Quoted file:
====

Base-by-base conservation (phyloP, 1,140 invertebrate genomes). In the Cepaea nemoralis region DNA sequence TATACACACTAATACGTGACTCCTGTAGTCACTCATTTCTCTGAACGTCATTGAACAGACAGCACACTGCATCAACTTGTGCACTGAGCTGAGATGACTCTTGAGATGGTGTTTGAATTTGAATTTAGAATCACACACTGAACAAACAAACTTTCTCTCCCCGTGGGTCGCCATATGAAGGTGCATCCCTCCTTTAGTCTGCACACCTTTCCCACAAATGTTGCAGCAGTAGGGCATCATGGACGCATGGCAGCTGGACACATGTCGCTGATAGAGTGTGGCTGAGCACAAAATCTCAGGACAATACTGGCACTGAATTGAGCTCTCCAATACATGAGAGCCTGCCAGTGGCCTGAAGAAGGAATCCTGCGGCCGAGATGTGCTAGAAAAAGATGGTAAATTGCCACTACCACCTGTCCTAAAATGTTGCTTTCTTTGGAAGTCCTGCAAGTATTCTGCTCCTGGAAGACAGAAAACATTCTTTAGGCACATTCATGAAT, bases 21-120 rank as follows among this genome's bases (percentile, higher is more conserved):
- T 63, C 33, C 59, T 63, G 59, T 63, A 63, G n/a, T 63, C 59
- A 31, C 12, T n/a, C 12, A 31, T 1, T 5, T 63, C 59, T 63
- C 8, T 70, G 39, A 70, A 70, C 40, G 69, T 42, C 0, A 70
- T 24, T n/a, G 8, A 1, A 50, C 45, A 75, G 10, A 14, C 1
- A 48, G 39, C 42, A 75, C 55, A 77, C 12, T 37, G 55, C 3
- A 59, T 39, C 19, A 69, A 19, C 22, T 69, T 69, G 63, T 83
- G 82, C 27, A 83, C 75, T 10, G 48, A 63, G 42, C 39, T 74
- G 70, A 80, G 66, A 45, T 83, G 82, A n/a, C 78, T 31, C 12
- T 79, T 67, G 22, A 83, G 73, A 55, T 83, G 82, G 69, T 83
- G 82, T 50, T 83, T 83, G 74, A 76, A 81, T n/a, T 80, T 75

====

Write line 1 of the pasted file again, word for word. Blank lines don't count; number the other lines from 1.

Base-by-base conservation (phyloP, 1,140 invertebrate genomes). In the Cepaea nemoralis region DNA sequence TATACACACTAATACGTGACTCCTGTAGTCACTCATTTCTCTGAACGTCATTGAACAGACAGCACACTGCATCAACTTGTGCACTGAGCTGAGATGACTCTTGAGATGGTGTTTGAATTTGAATTTAGAATCACACACTGAACAAACAAACTTTCTCTCCCCGTGGGTCGCCATATGAAGGTGCATCCCTCCTTTAGTCTGCACACCTTTCCCACAAATGTTGCAGCAGTAGGGCATCATGGACGCATGGCAGCTGGACACATGTCGCTGATAGAGTGTGGCTGAGCACAAAATCTCAGGACAATACTGGCACTGAATTGAGCTCTCCAATACATGAGAGCCTGCCAGTGGCCTGAAGAAGGAATCCTGCGGCCGAGATGTGCTAGAAAAAGATGGTAAATTGCCACTACCACCTGTCCTAAAATGTTGCTTTCTTTGGAAGTCCTGCAAGTATTCTGCTCCTGGAAGACAGAAAACATTCTTTAGGCACATTCATGAAT, bases 21-120 rank as follows among this genome's bases (percentile, higher is more conserved):